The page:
Excellent as the lead performances are, the primary reason to see De-Lovely is the music. A very generous chunk of Porter's catalogue is worked into the film, and after a while one becomes overwhelmed with the realization of just how many timeless standards sprang forth from his pen. Sometimes Kline performs songs (or pieces of songs) on the piano, sometimes we hear other singers (Natalie Cole, Sheryl Crow, Elvis Costello, Robbie Williams, Diana Krall and Alanis Morrisette among them) performing in nightclubs or in shows and sometimes we even get some elaborate old-school musical productions (including a performance of "Be a Clown" in which Porter goes all Three Stooges on Louis B. Mayer). I'm particularly fond of the performance of "Blow, Gabriel, Blow" which serves as the film's grand finale; it's an appropriately spine-tingling finish that perfectly sets up an understated denouement.
Unlike many other recently released MGM catalogue titles, De-Lovely looks rather impressive on Blu-ray (though this probably has to do with the fact that the film was only made in 2004). Sporting a handsome 1080p/2.35:1 transfer, the film offers excellent detail and impressive shadow delineation throughout (the latter is particularly noteworthy, as some of the film's better scenes take place in very murky lighting). This is a rather good-looking, detailed production for the most part and this Blu-ray release allows viewers at home to further appreciate that fact. The audio is somewhat less remarkable, as some of the bigger musical numbers don't quite have the overwhelming punch they ought to. Still, dialogue is clean and clear and the music is at least robust (if not immersive). Supplements are recycled from the DVD: two commentary tracks (one with Winkler and Kline, the other with Winkler and Cocks), "The Making of De-Lovely" (25 minutes), "The Music of De-Lovely" (15 minutes), two "Anatomy of a Scene" pieces, some deleted scenes, an alternate ending and a theatrical trailer.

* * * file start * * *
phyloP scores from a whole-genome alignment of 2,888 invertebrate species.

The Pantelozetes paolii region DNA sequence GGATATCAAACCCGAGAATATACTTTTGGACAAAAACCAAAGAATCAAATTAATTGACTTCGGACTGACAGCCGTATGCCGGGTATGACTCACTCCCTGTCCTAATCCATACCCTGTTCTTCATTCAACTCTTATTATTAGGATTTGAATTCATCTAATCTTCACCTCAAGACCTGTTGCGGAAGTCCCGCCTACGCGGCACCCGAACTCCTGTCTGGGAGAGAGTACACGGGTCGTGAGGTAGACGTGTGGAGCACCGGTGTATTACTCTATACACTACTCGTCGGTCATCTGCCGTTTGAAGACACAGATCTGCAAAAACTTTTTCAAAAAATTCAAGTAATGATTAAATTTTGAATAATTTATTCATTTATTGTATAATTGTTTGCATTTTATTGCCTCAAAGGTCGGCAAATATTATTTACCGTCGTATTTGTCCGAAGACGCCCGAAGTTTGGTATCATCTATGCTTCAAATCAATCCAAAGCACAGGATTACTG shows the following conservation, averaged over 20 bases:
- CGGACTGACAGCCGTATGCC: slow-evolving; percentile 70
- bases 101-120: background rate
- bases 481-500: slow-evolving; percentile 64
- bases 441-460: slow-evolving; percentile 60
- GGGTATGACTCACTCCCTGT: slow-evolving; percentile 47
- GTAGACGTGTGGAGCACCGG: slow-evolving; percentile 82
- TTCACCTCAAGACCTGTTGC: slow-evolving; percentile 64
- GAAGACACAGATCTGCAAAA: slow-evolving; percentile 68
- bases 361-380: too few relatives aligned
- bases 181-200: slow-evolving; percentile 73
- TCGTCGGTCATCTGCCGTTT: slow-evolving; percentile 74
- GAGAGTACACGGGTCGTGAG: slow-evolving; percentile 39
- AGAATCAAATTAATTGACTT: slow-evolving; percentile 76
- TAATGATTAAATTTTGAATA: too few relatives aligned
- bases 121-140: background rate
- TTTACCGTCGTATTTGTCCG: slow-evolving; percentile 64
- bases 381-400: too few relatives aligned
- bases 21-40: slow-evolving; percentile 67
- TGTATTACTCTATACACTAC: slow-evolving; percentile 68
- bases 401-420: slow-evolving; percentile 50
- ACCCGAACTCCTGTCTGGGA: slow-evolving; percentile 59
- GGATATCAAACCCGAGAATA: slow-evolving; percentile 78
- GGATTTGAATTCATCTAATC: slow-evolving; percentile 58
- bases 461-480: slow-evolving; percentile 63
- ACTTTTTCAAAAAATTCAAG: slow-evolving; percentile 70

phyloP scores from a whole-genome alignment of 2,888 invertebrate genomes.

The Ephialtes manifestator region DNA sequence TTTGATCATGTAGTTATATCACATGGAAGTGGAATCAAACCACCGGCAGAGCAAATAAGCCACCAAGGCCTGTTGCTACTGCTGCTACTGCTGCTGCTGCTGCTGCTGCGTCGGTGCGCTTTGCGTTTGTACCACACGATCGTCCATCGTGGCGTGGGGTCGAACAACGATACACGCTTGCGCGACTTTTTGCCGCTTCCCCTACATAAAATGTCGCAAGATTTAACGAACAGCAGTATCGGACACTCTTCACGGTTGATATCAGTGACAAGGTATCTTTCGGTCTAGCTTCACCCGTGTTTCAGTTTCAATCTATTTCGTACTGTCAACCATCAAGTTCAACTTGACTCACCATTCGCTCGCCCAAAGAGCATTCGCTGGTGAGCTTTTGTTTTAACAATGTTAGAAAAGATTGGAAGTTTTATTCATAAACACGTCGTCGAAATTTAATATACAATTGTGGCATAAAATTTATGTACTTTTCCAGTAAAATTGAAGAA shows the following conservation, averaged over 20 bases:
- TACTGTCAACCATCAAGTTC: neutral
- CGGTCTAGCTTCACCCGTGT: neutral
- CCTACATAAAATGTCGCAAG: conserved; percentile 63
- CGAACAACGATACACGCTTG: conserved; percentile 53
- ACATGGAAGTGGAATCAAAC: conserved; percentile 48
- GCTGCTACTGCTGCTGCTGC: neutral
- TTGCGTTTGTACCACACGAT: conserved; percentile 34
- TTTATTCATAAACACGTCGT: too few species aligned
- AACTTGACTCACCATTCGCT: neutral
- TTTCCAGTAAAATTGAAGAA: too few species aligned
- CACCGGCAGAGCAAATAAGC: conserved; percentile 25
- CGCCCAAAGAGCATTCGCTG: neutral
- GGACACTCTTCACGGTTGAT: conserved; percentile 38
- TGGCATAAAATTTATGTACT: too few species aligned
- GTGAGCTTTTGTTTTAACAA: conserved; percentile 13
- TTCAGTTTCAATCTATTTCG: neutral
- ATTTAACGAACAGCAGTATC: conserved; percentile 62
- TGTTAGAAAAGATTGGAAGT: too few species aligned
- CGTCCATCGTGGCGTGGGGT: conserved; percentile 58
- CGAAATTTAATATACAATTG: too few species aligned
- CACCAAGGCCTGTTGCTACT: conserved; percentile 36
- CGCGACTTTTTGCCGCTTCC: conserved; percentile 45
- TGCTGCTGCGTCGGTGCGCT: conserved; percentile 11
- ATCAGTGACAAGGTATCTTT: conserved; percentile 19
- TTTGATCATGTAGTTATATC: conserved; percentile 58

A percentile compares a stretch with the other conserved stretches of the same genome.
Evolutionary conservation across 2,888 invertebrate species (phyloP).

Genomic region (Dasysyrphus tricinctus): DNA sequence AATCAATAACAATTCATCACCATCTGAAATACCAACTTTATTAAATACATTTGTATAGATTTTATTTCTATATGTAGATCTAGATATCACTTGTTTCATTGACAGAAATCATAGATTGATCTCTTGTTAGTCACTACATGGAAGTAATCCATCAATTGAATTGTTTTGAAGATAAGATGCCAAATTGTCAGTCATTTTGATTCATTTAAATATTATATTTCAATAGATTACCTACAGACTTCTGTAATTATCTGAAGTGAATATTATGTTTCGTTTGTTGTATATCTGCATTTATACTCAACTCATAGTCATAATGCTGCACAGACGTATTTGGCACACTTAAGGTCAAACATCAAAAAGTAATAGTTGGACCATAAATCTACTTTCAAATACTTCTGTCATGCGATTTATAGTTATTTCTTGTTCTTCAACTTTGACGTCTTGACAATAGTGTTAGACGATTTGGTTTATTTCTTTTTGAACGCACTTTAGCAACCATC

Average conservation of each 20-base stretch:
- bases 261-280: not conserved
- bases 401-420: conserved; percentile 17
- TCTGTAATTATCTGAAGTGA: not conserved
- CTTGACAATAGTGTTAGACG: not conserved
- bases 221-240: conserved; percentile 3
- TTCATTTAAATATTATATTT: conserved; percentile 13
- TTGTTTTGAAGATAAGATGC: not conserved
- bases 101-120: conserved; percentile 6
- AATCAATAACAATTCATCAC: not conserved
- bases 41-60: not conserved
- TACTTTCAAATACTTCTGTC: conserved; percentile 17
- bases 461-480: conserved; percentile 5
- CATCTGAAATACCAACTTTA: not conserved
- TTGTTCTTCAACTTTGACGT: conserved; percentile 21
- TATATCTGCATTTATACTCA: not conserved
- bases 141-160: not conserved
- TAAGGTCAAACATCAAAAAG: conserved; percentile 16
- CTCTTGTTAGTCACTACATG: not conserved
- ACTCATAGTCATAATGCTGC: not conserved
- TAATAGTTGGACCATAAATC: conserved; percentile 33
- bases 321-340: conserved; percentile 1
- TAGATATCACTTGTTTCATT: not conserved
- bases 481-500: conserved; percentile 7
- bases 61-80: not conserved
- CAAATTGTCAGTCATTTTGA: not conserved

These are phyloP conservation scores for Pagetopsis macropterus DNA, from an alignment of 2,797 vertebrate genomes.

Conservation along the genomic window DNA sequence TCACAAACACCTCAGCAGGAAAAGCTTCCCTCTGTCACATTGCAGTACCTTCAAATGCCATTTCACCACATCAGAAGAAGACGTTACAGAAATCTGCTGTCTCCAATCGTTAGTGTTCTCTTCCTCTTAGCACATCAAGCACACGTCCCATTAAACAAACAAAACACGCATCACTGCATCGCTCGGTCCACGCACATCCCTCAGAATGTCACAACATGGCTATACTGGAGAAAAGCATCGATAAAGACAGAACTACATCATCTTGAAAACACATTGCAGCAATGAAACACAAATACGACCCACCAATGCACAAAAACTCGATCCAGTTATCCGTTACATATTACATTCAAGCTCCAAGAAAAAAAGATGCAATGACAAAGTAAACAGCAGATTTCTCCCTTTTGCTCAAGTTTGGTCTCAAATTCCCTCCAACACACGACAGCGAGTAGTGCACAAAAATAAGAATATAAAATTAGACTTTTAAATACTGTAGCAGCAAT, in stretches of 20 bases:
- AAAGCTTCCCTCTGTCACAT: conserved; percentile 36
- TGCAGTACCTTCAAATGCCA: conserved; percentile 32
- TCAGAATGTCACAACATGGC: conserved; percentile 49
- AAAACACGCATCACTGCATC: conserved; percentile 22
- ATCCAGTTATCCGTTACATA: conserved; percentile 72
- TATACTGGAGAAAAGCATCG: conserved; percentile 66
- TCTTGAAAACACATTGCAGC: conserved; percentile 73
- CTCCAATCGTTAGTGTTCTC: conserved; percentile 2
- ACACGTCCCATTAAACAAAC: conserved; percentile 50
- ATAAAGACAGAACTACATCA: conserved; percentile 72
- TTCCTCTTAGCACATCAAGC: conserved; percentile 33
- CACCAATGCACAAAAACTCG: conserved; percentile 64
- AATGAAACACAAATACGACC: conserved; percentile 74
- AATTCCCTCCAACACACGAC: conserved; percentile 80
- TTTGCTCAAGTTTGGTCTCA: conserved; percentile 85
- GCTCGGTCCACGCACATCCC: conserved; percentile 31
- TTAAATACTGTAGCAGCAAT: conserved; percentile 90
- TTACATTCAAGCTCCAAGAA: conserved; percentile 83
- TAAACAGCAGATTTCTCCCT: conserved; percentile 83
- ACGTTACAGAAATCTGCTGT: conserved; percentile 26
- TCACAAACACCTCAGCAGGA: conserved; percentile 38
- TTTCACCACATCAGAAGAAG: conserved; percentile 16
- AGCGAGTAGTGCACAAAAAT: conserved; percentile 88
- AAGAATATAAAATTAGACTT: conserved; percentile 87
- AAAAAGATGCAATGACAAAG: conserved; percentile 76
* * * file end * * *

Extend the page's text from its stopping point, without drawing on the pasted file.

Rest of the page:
De-Lovely isn't exactly the definitive historical account of Cole Porter's life, but it's a most intriguing film on its own terms (and a whole lot better than the silly Cary Grant-starring biopic Night and Day). This is a movie which quietly grows more impressive and satisfying with each viewing. The Blu-ray release is respectable, too.